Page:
Introduction

TensorFlow™ is an open-source software library for Machine Intelligence written on Python. It was originally developed by researchers and engineers working on the Google Brain Team within Google's Machine Intelligence research organization for the purposes of conducting machine learning and deep neural networks research, but the system is general enough to be applicable in a wide variety of other domains as well. (https://www.tensorflow.org/)

Using values recorded by SUSE Manager it should be possible to predict the outcome of certain operations if machine learning is applied. We are especially interested in the time it takes to apply patches to systems. With anecdotal values a neural network should be trained to predict this for future operations. We need do find out which values can and should be provided, which classifier(s) to use, aso.

Goals:

  • Monday:

    • Learn about Tensorflow: Definitions, how to create a model, different frameworks, etc
    • Define set of features that can be gathered from the SUSE Manager DB to create our dataset.
    • Explore the values of the dataset: Know about min-max values, boundaries, type of data (categorical, continuous).
    • Define crossed relation between data (crossed columns).
    • Is our dataset good enough?
  • Tuesday:

    • Create and test different tensorflow models: DNNCombinedLinearClassifier, DNNClassifier, etc
    • Are those models' estimations good enough?
    • Is tensorflow suitable for achiving the project goal? are estimation good enough for us?
    • Upload working example.

Outcomes:

  • Initial dataset was not really good. We modified the SQL query to collect also package ids.
  • In the past we restricted the dataset to only contain actions for erratas which only contains one package, but the resulting dataset was not big enough.
  • We implemented a DNNRegressor.
  • Dataset: COLUMNS = ["server_id","errata_id","nrcpu","mhz","ram","package_id","size","time"] (we only currently use server_id, errata_id, package_id)
  • Currently the dataset is based patch installation actions which contains only a one single errata but this errata can have multiple packages associated.
  • We don't know the installation time for a package, because the "time" data we have is for the complete action, so we do a very draft estimation just dividing the total time by the number of packages the errata contains.
  • Estimations seems to be good enough, of course, the database still needs to be improved as well as the model itself where the feature columns definition can be adjusted to get better results.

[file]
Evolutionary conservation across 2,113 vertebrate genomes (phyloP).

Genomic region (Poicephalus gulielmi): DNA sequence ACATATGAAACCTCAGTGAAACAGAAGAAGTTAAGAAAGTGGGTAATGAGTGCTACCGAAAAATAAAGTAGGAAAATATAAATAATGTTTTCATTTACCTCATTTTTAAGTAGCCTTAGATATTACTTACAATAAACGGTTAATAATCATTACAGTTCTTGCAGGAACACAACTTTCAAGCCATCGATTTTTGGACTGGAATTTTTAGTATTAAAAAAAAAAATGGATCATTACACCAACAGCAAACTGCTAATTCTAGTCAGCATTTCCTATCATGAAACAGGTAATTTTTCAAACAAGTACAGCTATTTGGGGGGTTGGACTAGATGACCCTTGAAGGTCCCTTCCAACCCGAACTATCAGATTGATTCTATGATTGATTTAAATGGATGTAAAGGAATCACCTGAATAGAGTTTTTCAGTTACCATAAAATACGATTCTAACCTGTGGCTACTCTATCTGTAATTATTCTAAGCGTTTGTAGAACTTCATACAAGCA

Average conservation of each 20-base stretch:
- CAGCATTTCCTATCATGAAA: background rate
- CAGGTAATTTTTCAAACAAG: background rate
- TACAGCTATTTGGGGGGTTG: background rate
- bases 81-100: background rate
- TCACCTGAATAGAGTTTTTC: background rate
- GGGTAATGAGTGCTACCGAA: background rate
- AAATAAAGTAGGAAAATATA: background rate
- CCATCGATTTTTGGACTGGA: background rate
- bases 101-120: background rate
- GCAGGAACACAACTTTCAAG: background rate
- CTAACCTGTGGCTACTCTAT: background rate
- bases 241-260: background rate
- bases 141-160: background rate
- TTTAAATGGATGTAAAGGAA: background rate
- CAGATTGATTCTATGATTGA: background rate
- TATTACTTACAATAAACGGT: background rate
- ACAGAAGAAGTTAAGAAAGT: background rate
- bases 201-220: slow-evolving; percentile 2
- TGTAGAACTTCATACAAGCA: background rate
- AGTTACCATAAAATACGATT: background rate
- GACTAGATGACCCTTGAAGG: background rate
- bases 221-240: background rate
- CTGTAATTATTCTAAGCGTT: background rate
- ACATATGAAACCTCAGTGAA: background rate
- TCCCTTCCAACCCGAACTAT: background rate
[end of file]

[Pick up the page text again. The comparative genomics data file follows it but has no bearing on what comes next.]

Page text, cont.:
• Current estimations are good enough to, at least, give an estimation saying if the action you're planning is going to take less than ~10 seconds, ~30 seconds, ~1 minute, ~5 minutes, etc.

Some samples of estimations:

expected -> estimated

0.233874837557475 -> 0.230502188205719
0.233874837557475 -> 0.25423765182495117
0.233874837557475 -> 0.1823016107082367
0.979458148662861 -> 0.8299890756607056
0.979458148662861 -> 0.8462812900543213
0.211660345395406 -> 0.22346541285514832
1.70577935377757 -> 1.9606330394744873
2.60000002384186 -> 2.39455509185791
0.976182460784912 -> 0.1866598129272461
0.976182460784912 -> 0.614652693271637
2.80241966247559 -> 1.0975050926208496
0.6621074676513671 -> 0.6865990161895752
0.0968895809991019 -> 0.041620612144470215
0.0968895809991019 -> 0.1236574649810791
0.0968895809991019 -> 0.05707252025604248
1.3669094741344499 -> 2.2393956184387207
1.3669094741344499 -> 2.2393956184387207

"Actual" vs "Predicted" screenshots:

Screenshot1

Full graph: view full graph here

Next steps:

  • Refinement of model and dataset
  • Add actions with multiple errata to the dataset
  • Implement also a DNNClassifier to directly classifing instead of getting a float number (possible classes: seconds, minutes, hours).
  • POC of integration with the SUSE Manager UI
  • Refeed the neural network with the actual results of the new actions on SUSE Manager.
  • Replace package_id with something consistent across customers (eg: package name)
  • Try to find a way to avoid averaging the time per package on erratas that point to multiple packages
  • Estimate the actual action (not per package)

Code repository: Internal GitLab

Looking for hackers with the skills:

tensorflow python machinelearning susemanager

This project is part of:

Hack Week 16

Activity

  • over 1 year ago: bfilho liked Learning & using Tensorflow to estimate patch installation times on SUSE Manager
  • over 2 years ago: j_renner liked Learning & using Tensorflow to estimate patch installation times on SUSE Manager
  • over 2 years ago: PSuarezHernandez added keyword "tensorflow" to Learning & using Tensorflow to estimate patch installation times on SUSE Manager
  • over 2 years ago: PSuarezHernandez added keyword "python" to Learning & using Tensorflow to estimate patch installation times on SUSE Manager
  • over 2 years ago: PSuarezHernandez added keyword "machinelearning" to Learning & using Tensorflow to estimate patch installation times on SUSE Manager
  • over 2 years ago: PSuarezHernandez added keyword "susemanager" to Learning & using Tensorflow to estimate patch installation times on SUSE Manager
  • over 2 years ago: mdinca liked Learning & using Tensorflow to estimate patch installation times on SUSE Manager
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  • over 2 years ago: dmaiocchi liked Learning & using Tensorflow to estimate patch installation times on SUSE Manager
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    Comments

    • PSuarezHernandez
      over 2 years ago by PSuarezHernandez | Reply

      The outcomes from this HW project has been published!! The project page has been updated to include the results!

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